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post #51 of 72 Old 12-10-2016
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Re: Teaching on YOUR boat?

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Don't know squat about the US tax system but here in Canada no tax deductions are allowed on a boat unless it is used exclusively to earn income, no personal or recreational use allowed at all.
That is very surprising.

In the US I believe the expenses are deductible based on day/hours sailing for business, pleasure.

50 days business, 50 days pleasure, 6k slip is 3k deductable.

Are you absolutely sure in Canada no personal use is allowed? It sounds like an unbelievable dumb and unenforceable law.
It doesn't make sense as the simple solution is to just not report personal use.

For example, you didn't have students but were researching the anchorage to see if it would be appropriate.

The sticky part comes in if you loose money for 4 years in a row. Then your deduction may be denied retroactively and your business reclassified as a hobby.

The lesson from the Icarus story is not about human failing.
It is a lesson about the limitations of wax as an adhesive.
If you have an engineering problem solve it.

Last edited by davidpm; 12-10-2016 at 04:09 PM.
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post #52 of 72 Old 12-10-2016
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Re: Teaching on YOUR boat?

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Originally Posted by davidpm View Post
That is very surprising.

In the US I believe the expenses are deductible based on day/hours sailing for business, pleasure.

50 days business, 50 days pleasure, 6k slip is 3k deductable.

Are you absolutely sure in Canada no personal use is allowed? It sounds like an unbelievable dumb and unenforceable law.
It doesn't make sense as the simple solution is to just not report personal use.

For example, you didn't have students but were researching the anchorage to see if it would be appropriate.

The sticky part comes in if you loose money for 4 years in a row. Then your deduction may be denied retroactively and your business reclassified as a hobby.
can't deduct our mortgages either.

There are hundreds of references to this issue on line, you can start with this one
Yamsailor likes this.

The hysterical laughter you hear as you drive a way in your"new" boat ..... is the seller.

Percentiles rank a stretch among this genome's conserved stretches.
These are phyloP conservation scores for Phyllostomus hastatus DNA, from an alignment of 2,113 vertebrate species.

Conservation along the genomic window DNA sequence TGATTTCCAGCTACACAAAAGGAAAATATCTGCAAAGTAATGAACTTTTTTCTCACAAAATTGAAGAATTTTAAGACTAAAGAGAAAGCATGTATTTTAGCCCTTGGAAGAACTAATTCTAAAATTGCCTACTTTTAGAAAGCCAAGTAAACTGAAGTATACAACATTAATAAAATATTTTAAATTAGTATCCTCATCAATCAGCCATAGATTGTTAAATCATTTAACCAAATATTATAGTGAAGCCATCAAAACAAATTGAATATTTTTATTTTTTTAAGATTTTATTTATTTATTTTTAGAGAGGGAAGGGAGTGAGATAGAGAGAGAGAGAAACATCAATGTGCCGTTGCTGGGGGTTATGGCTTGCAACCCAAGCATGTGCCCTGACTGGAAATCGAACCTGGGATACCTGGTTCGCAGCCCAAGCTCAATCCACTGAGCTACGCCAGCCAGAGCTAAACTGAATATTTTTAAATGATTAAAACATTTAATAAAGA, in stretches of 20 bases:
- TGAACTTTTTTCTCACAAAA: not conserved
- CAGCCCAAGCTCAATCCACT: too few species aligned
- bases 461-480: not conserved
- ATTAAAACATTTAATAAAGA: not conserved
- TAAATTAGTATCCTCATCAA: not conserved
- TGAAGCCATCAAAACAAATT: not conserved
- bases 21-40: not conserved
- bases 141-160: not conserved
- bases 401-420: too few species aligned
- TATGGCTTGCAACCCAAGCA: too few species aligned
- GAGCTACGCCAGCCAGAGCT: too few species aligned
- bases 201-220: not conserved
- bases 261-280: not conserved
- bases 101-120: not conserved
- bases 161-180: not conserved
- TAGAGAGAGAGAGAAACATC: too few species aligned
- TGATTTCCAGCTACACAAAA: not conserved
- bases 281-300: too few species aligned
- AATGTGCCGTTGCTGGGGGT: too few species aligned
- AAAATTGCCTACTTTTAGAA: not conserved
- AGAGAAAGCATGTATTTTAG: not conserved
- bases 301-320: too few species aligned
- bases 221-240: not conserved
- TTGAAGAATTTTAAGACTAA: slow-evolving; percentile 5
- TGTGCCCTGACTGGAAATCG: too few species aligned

Last edited by boatpoker; 12-10-2016 at 06:26 PM.
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post #53 of 72 Old 12-11-2016
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Re: Teaching on YOUR boat?

25 years ago I was contemplating the purchase of a boat with the intent to charter and do some instructing in BC, Canada.
Shortly after revenue Canada decided to close up the tax right offs which could be used. Making the whole thing much less viable.
There had been quite lot of Canadian made C&C boats bought and used as Charter boats in the local market. When tax deductions were allowed.
Rules changed and sales declined. C&C no longer built in Canada.
Now its very tough to prove to revenue Canada a boat is a legitimate business.
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post #54 of 72 Old 12-11-2016
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Re: Teaching on YOUR boat?

Teaching on your own boat is something I would quite like to do myself.
I have not read the whole thread yet.

I haven't done this yet. Unfortunately as far as I can tell the numbers just don't add up.
Most of the time.
There are a couple of small operators who manage to make a go of it.

I knew a few instructors who owned their own boats. quite successfully. They were small old and cheep.
The most profitable boat at the Charter company was an old Catalina 27 owned by an instructor that did nothing but sailing lessons.
The CYA and sailing school at the time had two fundamentally different ways of doing the Basic Level. Ether a Cruise and learn or Day instruction on different boats at the weekends.

Boats like old Catalina 22 or 27 did quite well on the day instruction. The boats were older and paid for.

The higher end Cruise and Learn boats some were nice but older not first choice for charters. Some did OK.
The School has since gone more upmarket.

The Charter boat market is very tough. The over head is a killer. Being able to pay the payments plus the costs of moorage, insurance and maintenance pretty much make a profitable operation impossible.
So Charter companies use a model. Some one else owns boat. Makes the payments pays the moorage and the maintenance. The Charter company acts as agent and takes a cut.
The owner doesn't make a profit but does cover a percentage of costs.

The Charter company gets its cut and pays for marketing, office, ect out of its cut. Instruction extends the season and generates customers.
The Boat owner gets their share of the charter fee. the school gets the rest and from this pays the instructor and the costs.
Most schools using newer model nicer boats. Are charging the higher rates.

To be an owner operator and successful would be difficult. You would really have to look at the business plan for the school.
I cant see. A late model boat with a mortgage being able to generate enough income to cover the payments from its share even adding an instructor fee on top.

Add in the change from employee to contractor which adds considerable complications. Re liability and particularly if you are injured makes a big difference.

I have a crazy notion. I could use my own boat.
Its paid for lock stock and barrel.
I just have to get recertified as an instructor.
The sailing schools want newer and bigger boats now.
Mine is a 35ft over 30 years old. No hot and cold water. No heat. only one forward cabin. and main saloon with a quarter berth.
I does sail well,

The problem is would anyone be willing to pay to come sailing on my old boat or would they rather pay to sail on a nice new boat.

So I guess it depends on the instructors boat.
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post #55 of 72 Old 12-11-2016
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Re: Teaching on YOUR boat?

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can't deduct our mortgages either.

There are hundreds of references to this issue on line, you can start with this one
First of all, this doesn't affect me at all as I'm in the US. But since this is the Internet and it is a rule that I argue about stuff I neither know or care about this quote from the link you sent me is of interest.